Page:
Stock market activity for June was a tale of two markets. The first 26 days of the month were characterized by stock prices falling 8% as the market wrestled with the crisis in Greece and the ending of the Fed’s QE2 program. On June 21, Greek Prime Minister George Papandreou survived a no-confidence vote leading to the subsequent passage of a Greek austerity package. Despite days of rioting in Athens, the markets viewed the austerity (more specifically the cash infusion Greece will receive because of it) as a major positive and rallied 6% in the last four trading days – ending the month with a 1.6% loss.
As investors returned to embracing risk, the expiration of QE2 put substantial pressure on the bond market. During the last four days of the month, yields on the 5-Year Treasury rose from 1.37% to 1.76%. Thus far, the end of QE2 has had the most impact on the short end of the yield curve, though longer-dated maturities have fallen in value as well.
From a macro perspective, the resolution of the Greece’s mid-term fiscal plan takes some pressure off European Banks and the possible spill-over into U.S. money markets. The 12 billion Euro bailout tranche expected to be delivered in early July will cover Greece’s financing needs until mid-August. Meanwhile, the French have floated a plan for holders of Greece bonds to roll-over 70% of their maturing bonds in exchange for receiving 30-Year paper in a special-purpose vehicle with a minimum yield of 5.5%. This idea, while elegant, is not without its problems. First, it is not clear that the ratings agencies would let this restructuring occur without declaring it a default. Second, the plan would require the European Central Bank to hold its Greek debt to maturity – and it is questionable that the ECB would agree to such a restriction. Third, the interest rate that will be required on the rolled-over debt will be a significant burden on Greece. Considering these factors, Greece remains a point of interest from a risk-control standpoint.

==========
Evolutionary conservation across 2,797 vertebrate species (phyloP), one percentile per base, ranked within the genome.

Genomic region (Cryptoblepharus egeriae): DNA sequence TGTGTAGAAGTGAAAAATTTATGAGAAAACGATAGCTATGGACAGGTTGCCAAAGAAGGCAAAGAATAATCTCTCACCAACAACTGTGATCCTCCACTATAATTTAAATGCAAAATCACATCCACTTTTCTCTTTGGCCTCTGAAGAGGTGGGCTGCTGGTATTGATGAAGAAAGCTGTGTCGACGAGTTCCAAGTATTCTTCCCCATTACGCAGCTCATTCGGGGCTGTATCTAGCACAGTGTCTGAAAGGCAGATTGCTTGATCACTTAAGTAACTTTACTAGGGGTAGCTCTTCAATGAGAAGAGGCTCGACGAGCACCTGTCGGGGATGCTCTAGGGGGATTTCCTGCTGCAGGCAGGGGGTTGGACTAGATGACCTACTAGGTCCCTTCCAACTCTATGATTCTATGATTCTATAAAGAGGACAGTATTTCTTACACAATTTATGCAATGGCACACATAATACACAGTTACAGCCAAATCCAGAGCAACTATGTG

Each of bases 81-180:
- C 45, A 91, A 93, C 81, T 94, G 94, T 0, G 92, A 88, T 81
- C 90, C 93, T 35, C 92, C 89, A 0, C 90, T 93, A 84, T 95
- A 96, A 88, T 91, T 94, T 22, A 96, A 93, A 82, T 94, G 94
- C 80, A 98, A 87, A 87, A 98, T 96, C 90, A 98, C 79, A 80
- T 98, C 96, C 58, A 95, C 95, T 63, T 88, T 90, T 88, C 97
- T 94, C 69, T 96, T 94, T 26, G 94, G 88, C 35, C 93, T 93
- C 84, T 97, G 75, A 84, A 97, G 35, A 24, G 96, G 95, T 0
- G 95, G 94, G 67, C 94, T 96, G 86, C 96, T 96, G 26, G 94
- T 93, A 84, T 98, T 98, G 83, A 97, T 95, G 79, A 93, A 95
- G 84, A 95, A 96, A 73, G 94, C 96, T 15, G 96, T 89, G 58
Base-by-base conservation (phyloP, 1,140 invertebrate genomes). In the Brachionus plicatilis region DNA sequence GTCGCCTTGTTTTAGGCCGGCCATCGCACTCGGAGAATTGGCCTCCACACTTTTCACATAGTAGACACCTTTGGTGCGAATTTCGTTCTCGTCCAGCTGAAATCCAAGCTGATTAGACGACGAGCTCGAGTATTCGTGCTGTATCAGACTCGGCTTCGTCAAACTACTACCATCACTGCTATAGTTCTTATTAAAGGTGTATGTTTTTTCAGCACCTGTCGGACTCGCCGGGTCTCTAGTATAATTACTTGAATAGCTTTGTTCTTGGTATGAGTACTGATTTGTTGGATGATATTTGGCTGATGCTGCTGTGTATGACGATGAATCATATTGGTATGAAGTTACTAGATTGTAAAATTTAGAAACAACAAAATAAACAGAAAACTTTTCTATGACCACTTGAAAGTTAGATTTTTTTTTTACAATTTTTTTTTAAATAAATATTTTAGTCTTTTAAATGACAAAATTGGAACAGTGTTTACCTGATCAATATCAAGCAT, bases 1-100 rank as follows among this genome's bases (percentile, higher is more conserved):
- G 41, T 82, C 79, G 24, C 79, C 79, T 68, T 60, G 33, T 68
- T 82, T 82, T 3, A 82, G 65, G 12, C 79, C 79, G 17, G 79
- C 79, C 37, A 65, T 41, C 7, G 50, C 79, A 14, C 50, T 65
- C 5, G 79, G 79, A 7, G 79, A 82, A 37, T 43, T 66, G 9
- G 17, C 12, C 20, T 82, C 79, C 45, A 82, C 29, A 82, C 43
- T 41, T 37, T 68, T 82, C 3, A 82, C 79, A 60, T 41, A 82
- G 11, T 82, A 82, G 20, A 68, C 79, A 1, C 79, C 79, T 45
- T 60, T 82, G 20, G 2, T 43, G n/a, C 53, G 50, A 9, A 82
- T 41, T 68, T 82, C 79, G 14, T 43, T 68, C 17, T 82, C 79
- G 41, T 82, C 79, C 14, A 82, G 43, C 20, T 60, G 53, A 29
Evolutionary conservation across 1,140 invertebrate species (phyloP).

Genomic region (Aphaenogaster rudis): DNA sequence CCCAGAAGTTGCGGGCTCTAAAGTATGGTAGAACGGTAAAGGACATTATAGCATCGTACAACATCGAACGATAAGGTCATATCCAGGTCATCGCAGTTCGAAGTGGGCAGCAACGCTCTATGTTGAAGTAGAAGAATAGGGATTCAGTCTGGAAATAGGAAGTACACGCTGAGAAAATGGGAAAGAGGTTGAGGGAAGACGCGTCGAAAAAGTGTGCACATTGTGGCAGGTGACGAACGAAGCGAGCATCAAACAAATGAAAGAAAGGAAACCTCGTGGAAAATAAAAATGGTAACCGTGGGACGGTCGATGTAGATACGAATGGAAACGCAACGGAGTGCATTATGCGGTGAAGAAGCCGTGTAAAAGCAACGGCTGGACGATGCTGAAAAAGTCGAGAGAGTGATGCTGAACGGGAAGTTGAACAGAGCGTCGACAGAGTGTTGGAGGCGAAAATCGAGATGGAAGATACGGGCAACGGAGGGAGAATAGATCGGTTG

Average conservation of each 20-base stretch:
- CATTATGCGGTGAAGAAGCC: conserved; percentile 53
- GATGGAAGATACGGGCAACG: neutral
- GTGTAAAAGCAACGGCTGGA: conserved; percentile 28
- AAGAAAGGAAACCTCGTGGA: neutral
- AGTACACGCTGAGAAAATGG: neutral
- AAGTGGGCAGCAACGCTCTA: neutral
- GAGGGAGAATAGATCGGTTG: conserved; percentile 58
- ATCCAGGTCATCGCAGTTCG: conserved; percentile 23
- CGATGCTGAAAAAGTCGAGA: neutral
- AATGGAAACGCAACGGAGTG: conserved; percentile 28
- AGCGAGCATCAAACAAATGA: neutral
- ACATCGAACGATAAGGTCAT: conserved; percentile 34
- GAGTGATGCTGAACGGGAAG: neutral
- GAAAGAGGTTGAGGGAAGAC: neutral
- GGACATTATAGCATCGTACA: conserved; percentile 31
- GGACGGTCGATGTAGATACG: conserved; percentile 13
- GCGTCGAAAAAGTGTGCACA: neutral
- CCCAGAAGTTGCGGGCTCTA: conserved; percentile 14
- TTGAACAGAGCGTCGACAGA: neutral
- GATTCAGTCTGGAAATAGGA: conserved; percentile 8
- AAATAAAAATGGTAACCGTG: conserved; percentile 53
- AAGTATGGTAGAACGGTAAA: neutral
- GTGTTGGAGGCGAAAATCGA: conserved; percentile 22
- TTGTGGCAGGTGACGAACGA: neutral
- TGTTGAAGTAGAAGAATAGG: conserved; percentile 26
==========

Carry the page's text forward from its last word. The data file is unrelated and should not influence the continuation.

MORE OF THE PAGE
As this is the end of the second quarter, we will be watching corporate earnings reports quite carefully for signs that the economy is not sliding back into recession. The lack of negative guidance leading up to the quarter-end has been encouraging, but the expectations for strong earnings have set the bar rather high.
Altair Hedged Equity’s 10th Anniversary
June 30 marked the 10th anniversary of Altair Hedged Equity’s launch. For me, that milestone brought two things to mind: First, it warrants a sincere “thank you” to the clients who have trusted us over the past decade with stewardship of their wealth. We are fortunate to have a great client-base that has stood with us through what can only be characterized as an “interesting” decade. Second, it seemed like a good time to reflect on where the Fund has been over those years. Viewed from the tree-top level, we’ve been through two bear markets and two bull markets – all of which tended to be fairly dramatic.
The Fund’s focus on delivering consistent returns was tested immediately upon its launch. From July 1, 2001 to October 9, 2002 the stock market dropped by 37% as the tech bubble burst. Hedged Equity made it through that stretch with a total loss of 6.8% and was back to break even eight months later.
From those October 2002 lows, the stock market went on a four year bull market run – gaining over 101% before reaching its apex October 9, 2007. During that same timeframe, Hedged Equity posted gains of 73%.
Next in line were the financial crisis and the associated bear market in stocks. From its peak to its nadir on March 9, 2009 the stock market shed nearly 57% of its value. Hedged Equity traversed this bear market with a 9.3% decline in value. That 9.3% decline proved to be the largest drawdown Hedged Equity would have experienced in its history, and was recovered in 14 months.